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They are able to empathize with their group or friends. They do lack the compassion to "feel" for anyone outside of that circle. If you put several Japanese together for an hour they would make a loose group which would have some cohesion. They would view anyone not within it as an "outsider". When the group broke up they would return to their established groups. The time they spend traveling between groups is the time to observe them and see if they have any empathy. The traditional media views anyone who films an event as an enemy. Everything in Japan is us vs them. The confusing part is there is us and US and it is difficult to determine the boundaries of us. While US is very strong and established. If you changed young people with cameras with old women without them the result would be the same-standing and gawking. If you took the old women away and put a group of business men - they too would stand and gawk. With or without cameras they would gawk. Old and young would gawk. Male and female would gawk. The established media is unable to empathize with people outside of their group!!!!!!!!!!!!!!!!

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In a society where monitoring cameras are so pervasive, the public should also being armed with cameras. Otherwise, the authorities will be the only ones with cameras.

As long as the public don't obstruct rescue operations, they should be allowed to film.

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Nessie yes and no.

One with empathy knows where the newsvalue stops and the papparazzi starts. you dont ask someone who losed a friend/lover/familymember, how do you feel?, what do you think? 5 minutes after the event.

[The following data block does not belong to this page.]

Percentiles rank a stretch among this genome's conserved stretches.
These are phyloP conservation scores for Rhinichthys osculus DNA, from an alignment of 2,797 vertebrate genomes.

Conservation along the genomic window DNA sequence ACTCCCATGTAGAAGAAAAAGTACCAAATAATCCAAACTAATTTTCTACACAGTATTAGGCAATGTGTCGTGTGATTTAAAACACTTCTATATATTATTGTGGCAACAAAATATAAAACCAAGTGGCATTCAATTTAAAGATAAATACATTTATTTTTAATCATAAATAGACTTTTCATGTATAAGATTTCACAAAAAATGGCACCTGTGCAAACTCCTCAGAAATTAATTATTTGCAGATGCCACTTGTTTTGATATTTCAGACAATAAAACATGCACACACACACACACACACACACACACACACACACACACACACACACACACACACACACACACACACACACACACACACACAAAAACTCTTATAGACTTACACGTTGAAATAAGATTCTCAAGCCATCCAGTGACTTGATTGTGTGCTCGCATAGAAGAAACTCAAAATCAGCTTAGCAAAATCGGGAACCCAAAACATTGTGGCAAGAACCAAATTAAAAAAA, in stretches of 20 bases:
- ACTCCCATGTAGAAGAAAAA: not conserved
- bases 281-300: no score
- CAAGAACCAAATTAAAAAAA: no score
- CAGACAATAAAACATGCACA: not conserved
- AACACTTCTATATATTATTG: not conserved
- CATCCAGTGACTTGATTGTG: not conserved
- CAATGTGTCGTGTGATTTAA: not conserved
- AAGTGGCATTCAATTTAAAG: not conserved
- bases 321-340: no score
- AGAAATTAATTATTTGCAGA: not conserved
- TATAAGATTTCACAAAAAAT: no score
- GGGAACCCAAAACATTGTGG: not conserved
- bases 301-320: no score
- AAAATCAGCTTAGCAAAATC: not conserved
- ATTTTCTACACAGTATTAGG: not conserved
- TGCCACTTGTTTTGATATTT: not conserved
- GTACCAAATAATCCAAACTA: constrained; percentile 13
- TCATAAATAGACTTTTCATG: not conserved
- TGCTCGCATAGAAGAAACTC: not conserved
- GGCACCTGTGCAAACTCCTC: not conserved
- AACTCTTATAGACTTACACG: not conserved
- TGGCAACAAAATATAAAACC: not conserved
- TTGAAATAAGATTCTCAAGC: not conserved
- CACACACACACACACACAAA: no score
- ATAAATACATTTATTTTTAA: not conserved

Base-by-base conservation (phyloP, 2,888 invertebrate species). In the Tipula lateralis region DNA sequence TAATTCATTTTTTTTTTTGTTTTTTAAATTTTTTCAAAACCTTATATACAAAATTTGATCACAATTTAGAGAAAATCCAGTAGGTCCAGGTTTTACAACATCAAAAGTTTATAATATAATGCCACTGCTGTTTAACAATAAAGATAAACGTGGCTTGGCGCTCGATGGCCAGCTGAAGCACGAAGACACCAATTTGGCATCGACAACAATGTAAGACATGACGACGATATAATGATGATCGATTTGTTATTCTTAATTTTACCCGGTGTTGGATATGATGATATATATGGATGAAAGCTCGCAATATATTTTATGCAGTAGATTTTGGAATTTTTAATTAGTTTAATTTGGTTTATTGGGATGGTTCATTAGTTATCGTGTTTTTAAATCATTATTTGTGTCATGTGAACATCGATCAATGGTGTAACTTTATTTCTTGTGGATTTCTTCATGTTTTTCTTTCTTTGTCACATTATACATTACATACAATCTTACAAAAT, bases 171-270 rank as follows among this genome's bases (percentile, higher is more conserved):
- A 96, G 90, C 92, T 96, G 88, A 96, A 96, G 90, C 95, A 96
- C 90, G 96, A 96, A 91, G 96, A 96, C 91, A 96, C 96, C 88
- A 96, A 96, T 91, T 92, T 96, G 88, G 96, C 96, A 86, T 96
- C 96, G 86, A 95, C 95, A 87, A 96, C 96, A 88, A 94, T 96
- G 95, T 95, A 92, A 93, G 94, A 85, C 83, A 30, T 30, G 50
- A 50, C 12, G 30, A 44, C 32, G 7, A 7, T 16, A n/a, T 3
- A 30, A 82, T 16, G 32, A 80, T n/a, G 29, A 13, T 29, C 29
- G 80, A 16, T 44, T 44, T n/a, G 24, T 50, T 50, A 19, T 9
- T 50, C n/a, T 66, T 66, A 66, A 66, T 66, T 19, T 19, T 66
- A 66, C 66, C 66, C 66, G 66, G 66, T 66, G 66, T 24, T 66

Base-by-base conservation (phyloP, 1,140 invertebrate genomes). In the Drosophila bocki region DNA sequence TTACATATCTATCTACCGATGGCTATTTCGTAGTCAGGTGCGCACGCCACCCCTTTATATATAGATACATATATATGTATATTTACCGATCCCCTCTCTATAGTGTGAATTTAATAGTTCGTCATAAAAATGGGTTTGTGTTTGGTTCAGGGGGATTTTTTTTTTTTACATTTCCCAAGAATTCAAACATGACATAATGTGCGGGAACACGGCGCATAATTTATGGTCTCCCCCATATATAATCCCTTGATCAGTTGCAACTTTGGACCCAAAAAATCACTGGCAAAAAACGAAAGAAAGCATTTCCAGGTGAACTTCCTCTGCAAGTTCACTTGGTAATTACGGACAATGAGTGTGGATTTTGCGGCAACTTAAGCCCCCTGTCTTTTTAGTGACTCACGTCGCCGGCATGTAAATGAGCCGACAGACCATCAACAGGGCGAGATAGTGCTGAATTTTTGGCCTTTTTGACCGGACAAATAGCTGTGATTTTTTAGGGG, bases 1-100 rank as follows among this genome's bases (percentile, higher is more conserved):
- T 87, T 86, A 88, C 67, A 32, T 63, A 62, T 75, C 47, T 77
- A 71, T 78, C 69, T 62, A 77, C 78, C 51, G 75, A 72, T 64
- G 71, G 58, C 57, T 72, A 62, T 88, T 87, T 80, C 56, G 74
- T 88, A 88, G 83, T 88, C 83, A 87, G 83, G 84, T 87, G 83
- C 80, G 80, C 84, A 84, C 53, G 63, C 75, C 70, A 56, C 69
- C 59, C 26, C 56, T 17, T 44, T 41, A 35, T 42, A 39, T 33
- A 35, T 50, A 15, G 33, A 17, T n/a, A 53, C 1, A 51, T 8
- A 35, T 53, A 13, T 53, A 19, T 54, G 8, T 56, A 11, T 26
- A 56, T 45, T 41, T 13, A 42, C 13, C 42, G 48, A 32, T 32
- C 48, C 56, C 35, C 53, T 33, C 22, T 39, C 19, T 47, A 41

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When it comes to accidents and incidents, I've seen a few. I make it a point of helping when I can, but if I can't and am of no practical use, I make it a point of leaving the scene precisely because more people often hampers the people trying to help, and then because most people don't like being gawked at. Crowds very rarely help anyone, whether or not they are filming.

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Compassionless robots, pretending to be human.

They will recieve their just rewards. That which caused them to think only of snapping photos and video instead of helping will cause them to live a life of cold loneliness, finding only fellowship through a digital screen, however lifelike and realistic it might seem.

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Great story. It's very nice of Japan Inc. to share its content with Japan Today.

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There is something uniquely Japanese about this: the ability to switch off any feelings like empathy when outsiders are involved. You can see this in everyday life, for example when you fall down some steps in a train station in Tokyo you will be stared at or ignored. Fall down some steps in a train station in Madrid and people will come running to help you get up and check you're OK. A very interesting article, let's have more of this please JT!

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I would say they have a no shame attitude or lack of respect for the people undergoing such misery than a lack of empathy. Now having said that by the sheer lack of what I just mentioned, it does show a lack of empathy. They are so high on what's going on that they care less about the people than what they will get out of taking footage of the incident. Sorry, but I would say a lack of empathy is fair play here in describing such people. Even if it was only for that moment. Do you just leave that behind for being one of the first to post on a blog, MySpace, or YouTube? Not a chance. It is that bad side of humanity showing through. And this is not just Japanese people.

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This is not new about how the information age can stread a fire. I know that such a massace like this is shocking in Japan and in the middle of the most techocal society in the country. Perhaps this incident will help the people learn more of Empathy.

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YASUKUNI i too marry to JP here for years bla bla bla ... but why ADMIRE anyone? sorry but no reason to do that w/ any person or persons ... or have you given into the mindset here that you are "forever gaijin" and beneath the natives?

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it´s really sad. It´s really a sad place.